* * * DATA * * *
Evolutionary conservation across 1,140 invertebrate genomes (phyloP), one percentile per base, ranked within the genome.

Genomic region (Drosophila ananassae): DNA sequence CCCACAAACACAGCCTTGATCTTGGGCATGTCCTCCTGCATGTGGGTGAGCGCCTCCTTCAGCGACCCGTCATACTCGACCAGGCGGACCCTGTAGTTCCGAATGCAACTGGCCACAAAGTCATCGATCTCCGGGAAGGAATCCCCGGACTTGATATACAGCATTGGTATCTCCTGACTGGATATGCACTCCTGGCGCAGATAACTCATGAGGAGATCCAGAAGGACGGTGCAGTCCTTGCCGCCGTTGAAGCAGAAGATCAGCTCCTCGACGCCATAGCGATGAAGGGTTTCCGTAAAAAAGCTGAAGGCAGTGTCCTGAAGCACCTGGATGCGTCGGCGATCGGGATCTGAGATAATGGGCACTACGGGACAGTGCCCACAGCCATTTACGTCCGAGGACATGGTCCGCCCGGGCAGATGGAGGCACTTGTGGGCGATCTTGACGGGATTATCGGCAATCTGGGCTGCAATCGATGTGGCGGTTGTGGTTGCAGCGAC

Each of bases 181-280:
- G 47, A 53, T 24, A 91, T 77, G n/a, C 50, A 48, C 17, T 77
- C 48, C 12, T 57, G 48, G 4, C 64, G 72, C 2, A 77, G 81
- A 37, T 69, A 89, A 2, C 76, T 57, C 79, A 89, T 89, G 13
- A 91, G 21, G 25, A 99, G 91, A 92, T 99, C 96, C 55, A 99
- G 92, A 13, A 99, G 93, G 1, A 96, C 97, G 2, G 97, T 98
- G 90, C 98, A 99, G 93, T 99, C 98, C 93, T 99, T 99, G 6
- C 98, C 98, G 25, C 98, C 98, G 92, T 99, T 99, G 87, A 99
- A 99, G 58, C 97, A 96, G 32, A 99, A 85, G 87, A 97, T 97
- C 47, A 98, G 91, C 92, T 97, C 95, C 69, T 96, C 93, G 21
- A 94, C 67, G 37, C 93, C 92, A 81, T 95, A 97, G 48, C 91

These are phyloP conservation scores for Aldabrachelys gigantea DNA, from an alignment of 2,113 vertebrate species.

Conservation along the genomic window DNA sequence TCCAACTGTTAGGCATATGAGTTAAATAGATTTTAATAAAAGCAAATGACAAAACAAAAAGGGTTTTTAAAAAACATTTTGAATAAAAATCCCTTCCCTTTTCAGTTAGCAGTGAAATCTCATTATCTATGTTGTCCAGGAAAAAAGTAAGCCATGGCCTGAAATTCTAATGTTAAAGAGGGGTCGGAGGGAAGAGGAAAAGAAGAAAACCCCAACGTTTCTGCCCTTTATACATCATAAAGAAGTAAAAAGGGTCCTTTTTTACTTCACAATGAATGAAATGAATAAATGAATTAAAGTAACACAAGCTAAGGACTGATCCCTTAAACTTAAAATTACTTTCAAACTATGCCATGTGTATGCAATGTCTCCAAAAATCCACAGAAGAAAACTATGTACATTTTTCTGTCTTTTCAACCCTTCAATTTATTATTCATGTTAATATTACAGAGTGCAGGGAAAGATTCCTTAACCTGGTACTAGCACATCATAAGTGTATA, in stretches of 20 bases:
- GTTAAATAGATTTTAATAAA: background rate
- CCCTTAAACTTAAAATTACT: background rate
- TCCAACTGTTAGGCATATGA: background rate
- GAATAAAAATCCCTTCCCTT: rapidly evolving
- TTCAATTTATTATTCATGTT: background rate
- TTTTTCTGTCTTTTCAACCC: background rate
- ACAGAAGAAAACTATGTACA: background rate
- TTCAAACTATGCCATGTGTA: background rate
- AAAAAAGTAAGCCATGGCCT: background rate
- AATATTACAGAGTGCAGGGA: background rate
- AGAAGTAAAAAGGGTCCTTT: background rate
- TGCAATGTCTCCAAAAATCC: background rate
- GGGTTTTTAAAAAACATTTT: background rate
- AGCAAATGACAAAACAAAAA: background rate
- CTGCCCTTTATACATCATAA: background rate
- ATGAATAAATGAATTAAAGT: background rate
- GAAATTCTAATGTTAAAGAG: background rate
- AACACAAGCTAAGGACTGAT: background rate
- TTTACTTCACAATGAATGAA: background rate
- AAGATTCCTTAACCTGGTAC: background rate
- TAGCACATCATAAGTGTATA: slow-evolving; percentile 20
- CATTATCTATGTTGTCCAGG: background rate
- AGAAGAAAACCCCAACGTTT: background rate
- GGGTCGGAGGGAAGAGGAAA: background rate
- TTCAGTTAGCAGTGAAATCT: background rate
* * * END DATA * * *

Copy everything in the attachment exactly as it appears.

Evolutionary conservation across 1,140 invertebrate genomes (phyloP), one percentile per base, ranked within the genome.

Genomic region (Drosophila ananassae): DNA sequence CCCACAAACACAGCCTTGATCTTGGGCATGTCCTCCTGCATGTGGGTGAGCGCCTCCTTCAGCGACCCGTCATACTCGACCAGGCGGACCCTGTAGTTCCGAATGCAACTGGCCACAAAGTCATCGATCTCCGGGAAGGAATCCCCGGACTTGATATACAGCATTGGTATCTCCTGACTGGATATGCACTCCTGGCGCAGATAACTCATGAGGAGATCCAGAAGGACGGTGCAGTCCTTGCCGCCGTTGAAGCAGAAGATCAGCTCCTCGACGCCATAGCGATGAAGGGTTTCCGTAAAAAAGCTGAAGGCAGTGTCCTGAAGCACCTGGATGCGTCGGCGATCGGGATCTGAGATAATGGGCACTACGGGACAGTGCCCACAGCCATTTACGTCCGAGGACATGGTCCGCCCGGGCAGATGGAGGCACTTGTGGGCGATCTTGACGGGATTATCGGCAATCTGGGCTGCAATCGATGTGGCGGTTGTGGTTGCAGCGAC

Each of bases 181-280:
- G 47, A 53, T 24, A 91, T 77, G n/a, C 50, A 48, C 17, T 77
- C 48, C 12, T 57, G 48, G 4, C 64, G 72, C 2, A 77, G 81
- A 37, T 69, A 89, A 2, C 76, T 57, C 79, A 89, T 89, G 13
- A 91, G 21, G 25, A 99, G 91, A 92, T 99, C 96, C 55, A 99
- G 92, A 13, A 99, G 93, G 1, A 96, C 97, G 2, G 97, T 98
- G 90, C 98, A 99, G 93, T 99, C 98, C 93, T 99, T 99, G 6
- C 98, C 98, G 25, C 98, C 98, G 92, T 99, T 99, G 87, A 99
- A 99, G 58, C 97, A 96, G 32, A 99, A 85, G 87, A 97, T 97
- C 47, A 98, G 91, C 92, T 97, C 95, C 69, T 96, C 93, G 21
- A 94, C 67, G 37, C 93, C 92, A 81, T 95, A 97, G 48, C 91

These are phyloP conservation scores for Aldabrachelys gigantea DNA, from an alignment of 2,113 vertebrate species.

Conservation along the genomic window DNA sequence TCCAACTGTTAGGCATATGAGTTAAATAGATTTTAATAAAAGCAAATGACAAAACAAAAAGGGTTTTTAAAAAACATTTTGAATAAAAATCCCTTCCCTTTTCAGTTAGCAGTGAAATCTCATTATCTATGTTGTCCAGGAAAAAAGTAAGCCATGGCCTGAAATTCTAATGTTAAAGAGGGGTCGGAGGGAAGAGGAAAAGAAGAAAACCCCAACGTTTCTGCCCTTTATACATCATAAAGAAGTAAAAAGGGTCCTTTTTTACTTCACAATGAATGAAATGAATAAATGAATTAAAGTAACACAAGCTAAGGACTGATCCCTTAAACTTAAAATTACTTTCAAACTATGCCATGTGTATGCAATGTCTCCAAAAATCCACAGAAGAAAACTATGTACATTTTTCTGTCTTTTCAACCCTTCAATTTATTATTCATGTTAATATTACAGAGTGCAGGGAAAGATTCCTTAACCTGGTACTAGCACATCATAAGTGTATA, in stretches of 20 bases:
- GTTAAATAGATTTTAATAAA: background rate
- CCCTTAAACTTAAAATTACT: background rate
- TCCAACTGTTAGGCATATGA: background rate
- GAATAAAAATCCCTTCCCTT: rapidly evolving
- TTCAATTTATTATTCATGTT: background rate
- TTTTTCTGTCTTTTCAACCC: background rate
- ACAGAAGAAAACTATGTACA: background rate
- TTCAAACTATGCCATGTGTA: background rate
- AAAAAAGTAAGCCATGGCCT: background rate
- AATATTACAGAGTGCAGGGA: background rate
- AGAAGTAAAAAGGGTCCTTT: background rate
- TGCAATGTCTCCAAAAATCC: background rate
- GGGTTTTTAAAAAACATTTT: background rate
- AGCAAATGACAAAACAAAAA: background rate
- CTGCCCTTTATACATCATAA: background rate
- ATGAATAAATGAATTAAAGT: background rate
- GAAATTCTAATGTTAAAGAG: background rate
- AACACAAGCTAAGGACTGAT: background rate
- TTTACTTCACAATGAATGAA: background rate
- AAGATTCCTTAACCTGGTAC: background rate
- TAGCACATCATAAGTGTATA: slow-evolving; percentile 20
- CATTATCTATGTTGTCCAGG: background rate
- AGAAGAAAACCCCAACGTTT: background rate
- GGGTCGGAGGGAAGAGGAAA: background rate
- TTCAGTTAGCAGTGAAATCT: background rate